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W HY ADR MUST BE A MANDATORY SUBJECT IN THE LAW DEGREE James Duffy – Lecturer, Queensland University of Technology Rachael Field – Associate Professor,

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Presentation on theme: "W HY ADR MUST BE A MANDATORY SUBJECT IN THE LAW DEGREE James Duffy – Lecturer, Queensland University of Technology Rachael Field – Associate Professor,"— Presentation transcript:

1 W HY ADR MUST BE A MANDATORY SUBJECT IN THE LAW DEGREE James Duffy – Lecturer, Queensland University of Technology Rachael Field – Associate Professor, Queensland University of Technology 1

2 T HE GUTS OF IT ADR should be a mandatory stand alone subject in the law degree If we accept the centrality of ADR to current legal practice, then ADR should be taught to law students to prepare them for that practice. ADR is most frequently offered as a stand-alone elective, late in the law degree If an ADR subject is not mandatory, it is possible that some students won’t study it, and this is a bad result ! 2

3 O UR GOAL Every law school in Australia teaches ADR as a mandatory stand alone subject Some are still resistant to the idea of ADR being taught in the law degree – ie soft option, not law etc. We are hoping to create an easy to understand pitch to law faculties, to encourage them to rethink their curriculum 3

4 10 Reasons why ADR must be a mandatory subject in the law degree 4

5 R EASON 1 Current teaching does not reflect legal practice Litigation is privileged as the predominant way to resolve disputes Irony: The amount of time we spend analysing judicial decisions is almost inversely proportional to the number of disputes that are actually litigated (Eric Green, 1984) 5 percent of commenced civil actions actually make it to trial. 5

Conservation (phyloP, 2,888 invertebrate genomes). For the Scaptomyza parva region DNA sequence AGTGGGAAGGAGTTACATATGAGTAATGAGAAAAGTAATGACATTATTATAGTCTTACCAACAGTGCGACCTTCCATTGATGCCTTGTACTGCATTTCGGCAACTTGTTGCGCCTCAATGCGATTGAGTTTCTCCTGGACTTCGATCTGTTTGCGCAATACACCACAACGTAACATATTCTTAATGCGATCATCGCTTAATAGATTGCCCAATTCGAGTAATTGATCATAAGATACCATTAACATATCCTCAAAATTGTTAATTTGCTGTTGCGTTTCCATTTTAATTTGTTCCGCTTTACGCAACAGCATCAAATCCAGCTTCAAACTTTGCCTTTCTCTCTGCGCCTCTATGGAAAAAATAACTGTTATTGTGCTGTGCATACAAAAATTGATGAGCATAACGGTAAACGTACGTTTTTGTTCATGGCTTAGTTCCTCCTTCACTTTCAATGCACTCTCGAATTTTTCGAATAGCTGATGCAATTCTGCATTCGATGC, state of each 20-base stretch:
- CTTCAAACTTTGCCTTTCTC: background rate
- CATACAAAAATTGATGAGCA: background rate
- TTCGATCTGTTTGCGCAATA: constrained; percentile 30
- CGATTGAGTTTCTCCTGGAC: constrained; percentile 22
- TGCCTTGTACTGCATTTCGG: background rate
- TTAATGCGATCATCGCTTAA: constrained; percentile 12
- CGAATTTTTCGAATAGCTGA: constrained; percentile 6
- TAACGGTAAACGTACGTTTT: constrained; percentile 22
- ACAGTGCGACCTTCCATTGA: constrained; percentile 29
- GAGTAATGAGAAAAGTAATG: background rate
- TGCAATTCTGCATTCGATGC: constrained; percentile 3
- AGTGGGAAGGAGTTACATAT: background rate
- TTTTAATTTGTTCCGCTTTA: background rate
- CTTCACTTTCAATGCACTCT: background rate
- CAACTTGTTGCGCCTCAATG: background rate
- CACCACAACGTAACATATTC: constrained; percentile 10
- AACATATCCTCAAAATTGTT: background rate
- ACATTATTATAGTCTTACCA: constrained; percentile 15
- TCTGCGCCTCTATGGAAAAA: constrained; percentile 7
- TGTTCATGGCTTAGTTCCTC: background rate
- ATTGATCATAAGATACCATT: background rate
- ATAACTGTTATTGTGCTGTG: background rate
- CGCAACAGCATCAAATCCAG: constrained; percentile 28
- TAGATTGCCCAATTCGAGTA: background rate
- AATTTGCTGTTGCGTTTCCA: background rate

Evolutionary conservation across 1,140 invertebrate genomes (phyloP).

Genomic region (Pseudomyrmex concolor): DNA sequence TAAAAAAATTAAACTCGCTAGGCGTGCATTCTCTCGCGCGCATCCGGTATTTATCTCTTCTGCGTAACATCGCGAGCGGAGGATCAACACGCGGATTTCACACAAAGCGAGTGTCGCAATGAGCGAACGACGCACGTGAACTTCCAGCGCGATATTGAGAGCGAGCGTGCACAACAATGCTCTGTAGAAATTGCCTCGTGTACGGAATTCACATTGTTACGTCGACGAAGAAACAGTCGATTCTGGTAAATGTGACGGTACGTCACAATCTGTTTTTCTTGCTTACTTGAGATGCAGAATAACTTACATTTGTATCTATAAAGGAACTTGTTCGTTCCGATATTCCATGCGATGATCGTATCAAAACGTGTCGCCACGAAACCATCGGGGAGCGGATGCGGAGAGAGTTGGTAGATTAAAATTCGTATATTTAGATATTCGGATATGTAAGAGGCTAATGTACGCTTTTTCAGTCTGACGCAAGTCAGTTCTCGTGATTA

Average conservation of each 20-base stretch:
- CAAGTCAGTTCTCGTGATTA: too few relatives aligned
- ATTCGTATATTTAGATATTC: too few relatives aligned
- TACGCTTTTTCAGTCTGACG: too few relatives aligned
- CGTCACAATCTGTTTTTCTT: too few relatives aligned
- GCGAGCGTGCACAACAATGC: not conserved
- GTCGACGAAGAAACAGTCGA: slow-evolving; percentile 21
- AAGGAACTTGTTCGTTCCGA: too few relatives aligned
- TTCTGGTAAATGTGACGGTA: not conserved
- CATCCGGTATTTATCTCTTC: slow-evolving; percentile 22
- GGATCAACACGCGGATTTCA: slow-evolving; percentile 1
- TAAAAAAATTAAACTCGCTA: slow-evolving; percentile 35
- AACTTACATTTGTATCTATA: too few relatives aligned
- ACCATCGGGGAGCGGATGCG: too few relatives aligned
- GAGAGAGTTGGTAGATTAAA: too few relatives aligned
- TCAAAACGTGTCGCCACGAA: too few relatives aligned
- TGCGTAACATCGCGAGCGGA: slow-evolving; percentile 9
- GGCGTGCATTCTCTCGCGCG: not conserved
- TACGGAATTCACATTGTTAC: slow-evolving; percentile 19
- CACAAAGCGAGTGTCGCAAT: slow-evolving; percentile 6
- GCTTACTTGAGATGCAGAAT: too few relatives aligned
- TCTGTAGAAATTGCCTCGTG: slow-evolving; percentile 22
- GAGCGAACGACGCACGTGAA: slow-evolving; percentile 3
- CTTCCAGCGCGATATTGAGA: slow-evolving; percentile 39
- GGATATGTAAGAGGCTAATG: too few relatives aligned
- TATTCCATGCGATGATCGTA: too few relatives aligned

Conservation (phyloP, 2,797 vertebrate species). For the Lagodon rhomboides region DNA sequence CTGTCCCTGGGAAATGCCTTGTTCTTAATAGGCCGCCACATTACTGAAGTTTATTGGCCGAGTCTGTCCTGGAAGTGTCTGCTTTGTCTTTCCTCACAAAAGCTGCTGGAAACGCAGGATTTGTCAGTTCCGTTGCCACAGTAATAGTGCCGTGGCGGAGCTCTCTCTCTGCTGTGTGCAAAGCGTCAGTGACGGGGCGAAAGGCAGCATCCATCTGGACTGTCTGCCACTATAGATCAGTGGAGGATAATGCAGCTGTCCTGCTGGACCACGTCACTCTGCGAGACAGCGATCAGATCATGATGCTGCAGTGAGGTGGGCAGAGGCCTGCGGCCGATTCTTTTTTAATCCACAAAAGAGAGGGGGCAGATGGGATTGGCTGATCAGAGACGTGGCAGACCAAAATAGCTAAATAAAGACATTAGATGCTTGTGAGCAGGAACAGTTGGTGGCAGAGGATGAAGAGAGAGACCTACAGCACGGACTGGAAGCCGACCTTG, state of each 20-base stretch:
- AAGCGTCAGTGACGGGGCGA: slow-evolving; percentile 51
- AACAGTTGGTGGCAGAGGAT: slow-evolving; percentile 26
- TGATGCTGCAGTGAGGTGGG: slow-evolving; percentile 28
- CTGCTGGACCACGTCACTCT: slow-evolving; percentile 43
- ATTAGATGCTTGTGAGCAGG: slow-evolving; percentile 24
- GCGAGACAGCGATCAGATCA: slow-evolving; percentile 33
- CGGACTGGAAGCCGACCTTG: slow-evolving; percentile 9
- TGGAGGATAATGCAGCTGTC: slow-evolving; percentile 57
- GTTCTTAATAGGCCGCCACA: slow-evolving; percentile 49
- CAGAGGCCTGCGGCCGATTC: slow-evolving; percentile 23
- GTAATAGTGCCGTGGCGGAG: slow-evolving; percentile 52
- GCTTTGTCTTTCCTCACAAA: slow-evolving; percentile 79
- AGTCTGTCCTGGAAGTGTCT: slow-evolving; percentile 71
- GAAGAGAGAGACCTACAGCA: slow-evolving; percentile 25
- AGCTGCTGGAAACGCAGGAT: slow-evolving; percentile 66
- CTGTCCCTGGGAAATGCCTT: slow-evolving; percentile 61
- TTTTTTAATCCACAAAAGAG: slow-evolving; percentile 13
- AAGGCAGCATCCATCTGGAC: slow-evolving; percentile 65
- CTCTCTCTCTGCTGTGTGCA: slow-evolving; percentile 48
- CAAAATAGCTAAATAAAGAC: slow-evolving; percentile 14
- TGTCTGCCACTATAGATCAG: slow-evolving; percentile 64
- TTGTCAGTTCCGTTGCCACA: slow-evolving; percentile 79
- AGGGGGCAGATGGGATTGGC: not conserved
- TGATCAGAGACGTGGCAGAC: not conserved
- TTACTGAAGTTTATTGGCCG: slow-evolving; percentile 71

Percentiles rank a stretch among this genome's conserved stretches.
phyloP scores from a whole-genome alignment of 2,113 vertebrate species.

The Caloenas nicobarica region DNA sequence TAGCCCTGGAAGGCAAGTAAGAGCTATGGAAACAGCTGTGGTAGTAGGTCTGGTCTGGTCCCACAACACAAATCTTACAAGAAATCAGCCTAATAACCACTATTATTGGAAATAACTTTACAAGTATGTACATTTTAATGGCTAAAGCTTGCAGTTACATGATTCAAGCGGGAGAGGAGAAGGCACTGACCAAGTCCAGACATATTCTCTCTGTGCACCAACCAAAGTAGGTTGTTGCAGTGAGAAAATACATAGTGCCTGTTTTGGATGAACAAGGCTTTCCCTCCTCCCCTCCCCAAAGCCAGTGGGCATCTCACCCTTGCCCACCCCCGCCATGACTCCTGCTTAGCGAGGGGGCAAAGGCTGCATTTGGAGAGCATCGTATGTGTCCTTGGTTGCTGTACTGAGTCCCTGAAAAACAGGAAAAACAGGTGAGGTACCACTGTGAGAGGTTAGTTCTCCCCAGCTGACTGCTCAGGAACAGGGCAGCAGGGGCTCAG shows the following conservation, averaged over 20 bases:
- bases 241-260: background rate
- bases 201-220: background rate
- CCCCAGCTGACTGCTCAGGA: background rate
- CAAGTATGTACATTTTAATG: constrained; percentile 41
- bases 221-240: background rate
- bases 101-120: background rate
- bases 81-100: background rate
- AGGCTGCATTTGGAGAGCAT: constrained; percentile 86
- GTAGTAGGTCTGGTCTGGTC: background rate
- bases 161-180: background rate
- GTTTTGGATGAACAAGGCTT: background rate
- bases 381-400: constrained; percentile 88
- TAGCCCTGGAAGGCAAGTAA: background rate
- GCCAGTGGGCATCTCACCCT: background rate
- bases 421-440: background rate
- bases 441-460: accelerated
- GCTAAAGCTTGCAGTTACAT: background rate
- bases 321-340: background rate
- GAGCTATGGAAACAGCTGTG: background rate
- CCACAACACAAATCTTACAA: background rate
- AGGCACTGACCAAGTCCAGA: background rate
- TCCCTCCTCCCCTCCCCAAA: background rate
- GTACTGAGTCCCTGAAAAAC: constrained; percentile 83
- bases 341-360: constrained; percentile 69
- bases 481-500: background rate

6 R EASON 2 Participation in ADR processes are mandatory under certain legislation Judge can direct parties to ADR process with their consent Judge can compel parties to engage in ADR without their consent (eg Civil Proceedings Act 2011 (Qld) s 44) Parties may be required to engage in an ADR process before filing a claim with the courts (eg Civil Dispute Resolution Act 2011 (Cth) sections 3 and 4 – Genuine steps ) 6

7 R EASON 3 Legal practitioners have a duty to advise clients about ADR processes Solicitors: Australian Solicitors Conduct Rules rule 7.2. “A solicitor must inform the client or the instructing solicitor about the alternatives to fully contested adjudication of the case which are reasonably available to the client, unless the solicitor believes on reasonable grounds that the client already has such an understanding of those alternatives as to permit the client to make decisions about the client’s best interests in relation to the litigation.” Barristers: See the Barristers’ Rules in each state If you have not been exposed to ADR instruction, you can’t meaningfully discharge this duty 7